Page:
Clearly many London authorities feel they have to look outside London to find affordable temporary accommodation and private tenancies. The consequences of this for the homeless families concerned remain to be seen as does the long-term potential for even greater concentration of deprivation in poor areas. Add the April 2013 cuts to the equation and things look even bleaker.
In the Lords this week, welfare reform minister Lord Freud gave his optimistic gloss on things. He suggested rather disingenuously that the latest round of stories about people being sent out of London concerns people who arrive in the capital from elsewhere without a local connection. In fact, as Baroness Lister reminded him ‘we are talking about people with local links that matter to them for all sorts of reasons. This policy will destroy those links’.
Freud reiterated that under today’s homelessness changes ‘the council has to consider whether the location is suitable for the household’s individual circumstances, including the significance of any disruption to employment, education and caring responsibilities. Local authorities are required to carry out a full impact assessment before moving people out to other boroughs.’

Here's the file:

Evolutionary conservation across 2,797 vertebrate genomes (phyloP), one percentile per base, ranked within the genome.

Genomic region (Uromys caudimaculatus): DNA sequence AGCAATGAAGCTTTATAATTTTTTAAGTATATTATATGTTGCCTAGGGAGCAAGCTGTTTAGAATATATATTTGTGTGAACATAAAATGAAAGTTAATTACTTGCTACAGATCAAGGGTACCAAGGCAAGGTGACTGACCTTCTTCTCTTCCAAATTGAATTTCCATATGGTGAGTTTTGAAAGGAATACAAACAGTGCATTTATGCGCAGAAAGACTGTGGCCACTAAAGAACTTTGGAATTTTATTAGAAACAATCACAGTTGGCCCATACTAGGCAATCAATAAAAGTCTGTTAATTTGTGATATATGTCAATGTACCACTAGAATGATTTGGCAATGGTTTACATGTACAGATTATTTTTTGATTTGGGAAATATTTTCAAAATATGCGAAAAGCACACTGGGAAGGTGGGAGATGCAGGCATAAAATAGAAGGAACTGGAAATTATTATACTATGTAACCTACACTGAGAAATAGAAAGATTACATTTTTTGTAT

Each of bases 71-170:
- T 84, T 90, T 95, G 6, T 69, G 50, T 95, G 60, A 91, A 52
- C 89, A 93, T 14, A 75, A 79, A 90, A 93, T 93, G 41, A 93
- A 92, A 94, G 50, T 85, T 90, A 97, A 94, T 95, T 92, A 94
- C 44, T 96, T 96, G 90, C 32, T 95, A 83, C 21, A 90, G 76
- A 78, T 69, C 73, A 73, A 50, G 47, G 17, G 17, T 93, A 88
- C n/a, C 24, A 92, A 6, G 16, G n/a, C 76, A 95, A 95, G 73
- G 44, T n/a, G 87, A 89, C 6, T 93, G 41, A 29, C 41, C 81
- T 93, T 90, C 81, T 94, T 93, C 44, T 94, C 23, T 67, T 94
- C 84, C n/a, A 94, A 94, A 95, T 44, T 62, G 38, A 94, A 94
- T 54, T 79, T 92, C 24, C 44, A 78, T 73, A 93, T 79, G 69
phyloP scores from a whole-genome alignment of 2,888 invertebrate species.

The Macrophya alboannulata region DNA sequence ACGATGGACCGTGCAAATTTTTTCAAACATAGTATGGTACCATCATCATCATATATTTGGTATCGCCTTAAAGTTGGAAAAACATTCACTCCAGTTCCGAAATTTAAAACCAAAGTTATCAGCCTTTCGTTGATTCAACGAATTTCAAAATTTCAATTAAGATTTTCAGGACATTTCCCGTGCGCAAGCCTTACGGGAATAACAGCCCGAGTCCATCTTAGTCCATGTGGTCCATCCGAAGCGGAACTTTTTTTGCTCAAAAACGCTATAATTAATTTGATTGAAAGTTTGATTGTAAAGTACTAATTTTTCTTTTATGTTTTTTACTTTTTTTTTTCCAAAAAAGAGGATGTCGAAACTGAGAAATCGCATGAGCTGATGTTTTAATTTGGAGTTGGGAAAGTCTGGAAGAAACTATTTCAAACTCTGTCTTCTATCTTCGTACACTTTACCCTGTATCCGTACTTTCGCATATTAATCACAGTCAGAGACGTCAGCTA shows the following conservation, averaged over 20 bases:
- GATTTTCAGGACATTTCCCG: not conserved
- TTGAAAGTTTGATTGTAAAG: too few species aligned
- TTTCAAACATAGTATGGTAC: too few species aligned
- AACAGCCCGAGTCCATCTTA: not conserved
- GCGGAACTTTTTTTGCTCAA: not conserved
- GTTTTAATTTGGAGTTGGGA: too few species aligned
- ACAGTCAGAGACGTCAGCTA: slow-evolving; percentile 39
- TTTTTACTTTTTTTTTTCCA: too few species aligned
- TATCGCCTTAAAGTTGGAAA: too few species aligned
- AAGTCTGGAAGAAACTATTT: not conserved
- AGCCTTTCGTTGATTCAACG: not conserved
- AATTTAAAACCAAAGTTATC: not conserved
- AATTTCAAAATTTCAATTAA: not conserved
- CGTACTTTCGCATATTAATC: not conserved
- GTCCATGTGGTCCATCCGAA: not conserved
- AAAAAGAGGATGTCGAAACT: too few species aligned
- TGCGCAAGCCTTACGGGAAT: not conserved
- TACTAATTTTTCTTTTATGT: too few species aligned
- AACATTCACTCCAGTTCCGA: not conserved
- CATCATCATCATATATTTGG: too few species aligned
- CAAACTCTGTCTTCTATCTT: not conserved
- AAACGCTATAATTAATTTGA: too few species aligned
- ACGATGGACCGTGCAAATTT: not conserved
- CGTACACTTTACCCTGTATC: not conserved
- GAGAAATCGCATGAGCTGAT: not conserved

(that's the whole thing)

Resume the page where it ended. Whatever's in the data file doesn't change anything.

On the particular issue of temporary accommodation, he said that the DWP was consulting on how rents and management costs will be paid under universal credit – while quietly ignoring the fact that it will not even begin to be introduced until six months after the April 2013 cuts that will cause the problems that councils are worried about.
All of which means an uncertain future for homeless families and some tough choices for local authorities. However, trapped as they are between sky-high private rents, rising homelessness and cuts in housing benefit they do still have choices. In the short term, they can choose how to spend their discretionary housing payments. In the longer term they can choose how they manage their scarce social tenancies. Do they prioritise basic housing need or people who are working? Do they retain and increase their social stock or sacrifice it to new development? As Westminster plans new council homes for people earning £40,000 to £60,000 and Newham plans to knock down a council estate to build a new university campus, it seems some have already decided.
EDIT Monday, November 12: This post was written before the Guardian’s story on Saturday about the DCLG’s briefing to council officers that confirms many of the inferences I was drawing about how the new system will work in practice. See this post at Nearly Legal for more detail on that and this post on Shelter’s blog on the prospects of a return to revolving door homelessness.
From Inside edge
Housing commentator Jules Birch puts the latest news in context